Connor Brown’s season left much to be desired

This season’s year in review posts kick off with homegrown, long-time Leaf fan, Connor Brown. The 25-year-old was a staple in this roster throughout the season, being a hard-working, grind-it-out type of player, a favourite for Head Coach Mike Babcock.


GP G A P Corsi% Expected Goals%
82 8 21 29 49.67% 54.4%

While playing a reduced role for the majority of the season, either on the 3rd or 4th line for most of the season, Brown managed to have a pretty good season statistically. Last year, he scored a moderate 28 points, and he hit a similar mark at 29 points this year. This pales in comparison to the 20-goal rookie season, but that’s to be expected. Most of that high-scoring season was played with Auston Matthews, who you would expect to help boost Brown quite a lot, being the special player that he is.

This year, he was centered instead by either Nazem Kadri or Frederik Gauthier. Kadri, while pretty good in his own right, is simply not able to create chances for Connor Brown the way Auston Matthews was.

Grade: B-

A lot of people have complained about Connor Brown this season, but a lot of that probably comes from the higher expectations set by his 20-goal-season, as well as the depth that the Leafs boasted in their forward group. With one of Petan, Ennis, or Moore sitting in favour of Brown, it’s easy to get frustrated that he’s not as good a player as perhaps one would like him to be.

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However, ignoring who he was played in favour of, he had a decent season. His Expected Goals% from the table above is stellar, which makes sense given his known playing style. He likes to cycle the puck, and generate dangerous chances in tight. While sometimes he doesn’t have all the skill necessary to finish those chances, or to get the puck where it needs to be for someone else to finish, he does do a great job of getting the puck to those dangerous areas.

Brown finished 10th on the team in Individual Expected Goals (ixG), well above all of his 4th line counterparts. So, while he lacks in some of the playmaking abilities that other players on the team possess, he is still a competent offensive player in his own right.

Season Highlight

While Brown’s season was pretty well devoid of any exciting offensive highlights, the video that I remember most of him this year was this special done by Sportsnet on him:

Fun Fact

The worst line by shot attempt numbers rolled out by the Leafs this season, by a pretty wide margin, was the Johnsson-Lindholm-Brown 4th line that ran for most of the start of the season. They had a horrible 39.29% Expected Goals%, and a not-much-better 46.47% Corsi%. And yet somehow, they were the 4th best on the team in Goals%, allowing 3 goals and scoring 6, for a Goals% of 66.67%.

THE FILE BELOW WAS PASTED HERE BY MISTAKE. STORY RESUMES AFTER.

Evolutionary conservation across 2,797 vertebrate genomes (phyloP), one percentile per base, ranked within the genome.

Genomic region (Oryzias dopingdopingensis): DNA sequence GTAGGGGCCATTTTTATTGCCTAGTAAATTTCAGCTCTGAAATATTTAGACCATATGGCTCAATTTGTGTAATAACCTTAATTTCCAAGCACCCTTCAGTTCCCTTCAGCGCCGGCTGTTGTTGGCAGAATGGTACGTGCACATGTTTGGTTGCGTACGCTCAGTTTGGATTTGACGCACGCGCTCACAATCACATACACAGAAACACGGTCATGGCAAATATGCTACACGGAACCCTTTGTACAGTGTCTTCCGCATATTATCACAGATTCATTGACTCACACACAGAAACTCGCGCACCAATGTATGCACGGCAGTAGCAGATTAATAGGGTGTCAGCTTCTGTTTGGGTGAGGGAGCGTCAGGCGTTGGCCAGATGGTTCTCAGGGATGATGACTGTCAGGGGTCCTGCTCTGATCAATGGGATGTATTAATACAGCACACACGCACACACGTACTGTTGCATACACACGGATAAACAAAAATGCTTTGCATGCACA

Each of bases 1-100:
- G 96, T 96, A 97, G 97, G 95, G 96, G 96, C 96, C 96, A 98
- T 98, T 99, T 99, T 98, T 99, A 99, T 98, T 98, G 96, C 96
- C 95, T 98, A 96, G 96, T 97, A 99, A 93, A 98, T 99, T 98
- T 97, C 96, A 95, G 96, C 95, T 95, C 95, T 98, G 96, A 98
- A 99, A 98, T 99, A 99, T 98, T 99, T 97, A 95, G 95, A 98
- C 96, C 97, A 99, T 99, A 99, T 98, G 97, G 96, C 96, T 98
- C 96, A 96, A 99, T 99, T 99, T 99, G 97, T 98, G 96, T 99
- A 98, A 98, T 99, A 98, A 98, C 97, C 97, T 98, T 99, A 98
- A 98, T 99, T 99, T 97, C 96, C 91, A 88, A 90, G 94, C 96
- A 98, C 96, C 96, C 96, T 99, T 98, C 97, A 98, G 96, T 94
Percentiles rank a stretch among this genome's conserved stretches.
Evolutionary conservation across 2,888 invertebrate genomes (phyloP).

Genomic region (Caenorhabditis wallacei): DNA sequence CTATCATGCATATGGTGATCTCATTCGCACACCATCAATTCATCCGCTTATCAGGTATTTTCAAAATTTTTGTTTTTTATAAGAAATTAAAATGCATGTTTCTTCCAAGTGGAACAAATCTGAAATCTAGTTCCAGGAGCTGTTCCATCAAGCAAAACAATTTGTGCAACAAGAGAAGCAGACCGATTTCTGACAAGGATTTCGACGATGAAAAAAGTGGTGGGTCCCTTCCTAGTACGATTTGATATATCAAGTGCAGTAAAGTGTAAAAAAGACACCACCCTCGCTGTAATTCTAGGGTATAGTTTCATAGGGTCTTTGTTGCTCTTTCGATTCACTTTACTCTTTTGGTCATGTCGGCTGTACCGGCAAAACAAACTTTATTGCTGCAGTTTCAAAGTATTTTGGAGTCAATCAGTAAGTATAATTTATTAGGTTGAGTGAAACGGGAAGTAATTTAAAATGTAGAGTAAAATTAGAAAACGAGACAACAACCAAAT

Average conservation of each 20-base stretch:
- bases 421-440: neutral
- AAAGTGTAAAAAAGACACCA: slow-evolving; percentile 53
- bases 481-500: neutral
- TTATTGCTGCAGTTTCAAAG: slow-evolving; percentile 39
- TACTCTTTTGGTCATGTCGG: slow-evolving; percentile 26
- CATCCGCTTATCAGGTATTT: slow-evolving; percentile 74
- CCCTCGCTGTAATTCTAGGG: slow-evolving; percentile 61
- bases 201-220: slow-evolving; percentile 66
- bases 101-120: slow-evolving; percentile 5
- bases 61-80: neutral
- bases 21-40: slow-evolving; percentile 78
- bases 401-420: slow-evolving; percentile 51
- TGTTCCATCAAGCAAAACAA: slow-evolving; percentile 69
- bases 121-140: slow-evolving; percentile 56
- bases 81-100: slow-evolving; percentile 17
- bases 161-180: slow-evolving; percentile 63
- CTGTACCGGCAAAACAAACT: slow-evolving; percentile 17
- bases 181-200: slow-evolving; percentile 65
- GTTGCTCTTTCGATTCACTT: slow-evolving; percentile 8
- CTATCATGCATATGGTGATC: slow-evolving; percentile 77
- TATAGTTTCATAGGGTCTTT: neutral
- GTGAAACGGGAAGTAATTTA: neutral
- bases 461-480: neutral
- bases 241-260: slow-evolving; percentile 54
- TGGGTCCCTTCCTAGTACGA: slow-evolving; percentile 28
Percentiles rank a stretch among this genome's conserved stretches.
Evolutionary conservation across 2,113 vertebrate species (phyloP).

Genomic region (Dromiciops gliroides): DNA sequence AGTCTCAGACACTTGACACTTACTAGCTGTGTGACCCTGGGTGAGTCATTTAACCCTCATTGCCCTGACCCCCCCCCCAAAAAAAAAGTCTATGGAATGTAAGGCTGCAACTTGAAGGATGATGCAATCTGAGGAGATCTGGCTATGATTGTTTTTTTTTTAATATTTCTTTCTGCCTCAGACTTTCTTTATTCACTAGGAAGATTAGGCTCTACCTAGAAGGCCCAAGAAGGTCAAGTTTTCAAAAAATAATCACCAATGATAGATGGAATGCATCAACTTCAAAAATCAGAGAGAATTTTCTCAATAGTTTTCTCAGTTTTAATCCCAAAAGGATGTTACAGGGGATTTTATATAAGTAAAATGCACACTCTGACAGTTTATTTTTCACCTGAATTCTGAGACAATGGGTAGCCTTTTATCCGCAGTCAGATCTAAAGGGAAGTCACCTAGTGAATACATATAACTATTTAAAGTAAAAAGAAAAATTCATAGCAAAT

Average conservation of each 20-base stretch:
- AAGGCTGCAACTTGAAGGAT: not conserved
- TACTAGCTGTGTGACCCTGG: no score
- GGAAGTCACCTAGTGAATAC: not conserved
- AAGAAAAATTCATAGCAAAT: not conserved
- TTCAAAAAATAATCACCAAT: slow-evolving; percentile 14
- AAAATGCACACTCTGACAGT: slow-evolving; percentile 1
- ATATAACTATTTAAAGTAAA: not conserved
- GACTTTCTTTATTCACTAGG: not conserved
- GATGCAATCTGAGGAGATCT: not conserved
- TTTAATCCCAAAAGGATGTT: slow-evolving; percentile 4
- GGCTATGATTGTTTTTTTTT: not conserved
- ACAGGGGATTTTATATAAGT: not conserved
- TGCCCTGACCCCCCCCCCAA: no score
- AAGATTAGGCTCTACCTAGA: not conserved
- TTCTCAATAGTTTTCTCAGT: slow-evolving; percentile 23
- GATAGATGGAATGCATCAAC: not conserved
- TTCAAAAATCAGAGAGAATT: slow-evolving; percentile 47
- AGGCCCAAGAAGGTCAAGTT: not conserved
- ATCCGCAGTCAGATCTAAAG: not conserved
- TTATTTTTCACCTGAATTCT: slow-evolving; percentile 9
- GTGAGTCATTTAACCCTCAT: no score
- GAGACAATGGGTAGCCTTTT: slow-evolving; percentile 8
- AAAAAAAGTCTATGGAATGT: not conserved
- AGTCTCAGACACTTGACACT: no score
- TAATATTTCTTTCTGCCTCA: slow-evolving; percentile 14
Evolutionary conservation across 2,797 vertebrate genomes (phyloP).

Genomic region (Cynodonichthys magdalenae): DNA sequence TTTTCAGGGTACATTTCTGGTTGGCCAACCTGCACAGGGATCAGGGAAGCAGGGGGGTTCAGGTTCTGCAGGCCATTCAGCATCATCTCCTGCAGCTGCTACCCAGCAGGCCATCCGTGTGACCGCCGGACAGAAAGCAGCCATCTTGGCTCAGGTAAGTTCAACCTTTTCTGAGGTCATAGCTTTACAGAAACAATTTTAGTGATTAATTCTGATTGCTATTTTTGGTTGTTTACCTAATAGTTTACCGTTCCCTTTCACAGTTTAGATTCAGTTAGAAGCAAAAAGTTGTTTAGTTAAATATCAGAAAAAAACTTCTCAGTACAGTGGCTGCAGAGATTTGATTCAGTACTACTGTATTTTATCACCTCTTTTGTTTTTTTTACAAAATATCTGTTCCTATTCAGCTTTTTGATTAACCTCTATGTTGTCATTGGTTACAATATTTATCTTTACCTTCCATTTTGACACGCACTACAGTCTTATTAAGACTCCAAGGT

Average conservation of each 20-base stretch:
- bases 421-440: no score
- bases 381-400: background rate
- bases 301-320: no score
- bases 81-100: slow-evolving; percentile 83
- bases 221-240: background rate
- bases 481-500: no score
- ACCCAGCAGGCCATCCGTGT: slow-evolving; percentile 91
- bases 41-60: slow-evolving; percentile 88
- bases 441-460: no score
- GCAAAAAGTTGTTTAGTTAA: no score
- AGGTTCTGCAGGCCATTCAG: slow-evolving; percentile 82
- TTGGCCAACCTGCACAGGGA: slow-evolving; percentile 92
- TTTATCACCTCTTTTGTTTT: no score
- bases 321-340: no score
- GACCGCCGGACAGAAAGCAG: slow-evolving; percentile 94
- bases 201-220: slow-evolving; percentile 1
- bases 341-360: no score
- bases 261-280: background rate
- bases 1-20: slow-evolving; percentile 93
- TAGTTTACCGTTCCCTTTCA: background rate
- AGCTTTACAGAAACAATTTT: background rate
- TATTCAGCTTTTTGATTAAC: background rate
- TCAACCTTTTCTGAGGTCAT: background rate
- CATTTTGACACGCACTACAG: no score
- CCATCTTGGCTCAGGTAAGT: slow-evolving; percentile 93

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2019-20 Outlook

It is speculated by many that Connor Brown won’t return for the Toronto Maple Leafs next season. His contract is a little more than one would want to pay a 4th liner, which is where he should be playing when this team is healthy.

There’s obviously a lot that can happen between now and September 2019, and the uncertainty around Kasperi Kapanen and Andreas Johnsson due to their expired contracts will certainly factor into this.

In all likelihood, Brown will be traded (perhaps at the NHL Draft), to make room to re-sign Kapanen and Johnsson. The Leafs have plenty of players chomping at the bit for a 4th line opportunity, and any of them will be significantly cheaper than Brown. Any of Moore, Engvall, Marchment, Bracco or Petan could fill that role next year in his absence.

There remains the possibility that he comes back, and if he does then Mike Babcock will be sure to make the most of him.

Personally, if I were to put money on it, I wouldn’t expect to see Brown in a Leafs uniform in 2019-20.

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  • magesticRAGE

    It’s easy to forget the special season he had in his last year in the OHL, also the two immediate productive season in the AHL. Like you have eluded to, his smarts have helped him bring pucks to dangerous areas. The only thing that has changed from his first season in the A, is that he’s stronger, way faster, and has been forced to play a certain way and negating the decent skill he possess. Brown used to be money when on a breakaway or two-on-one, which is not the case anymore. I still think he can get back to a middle-six finisher, just for a different coach, and obviously a different team.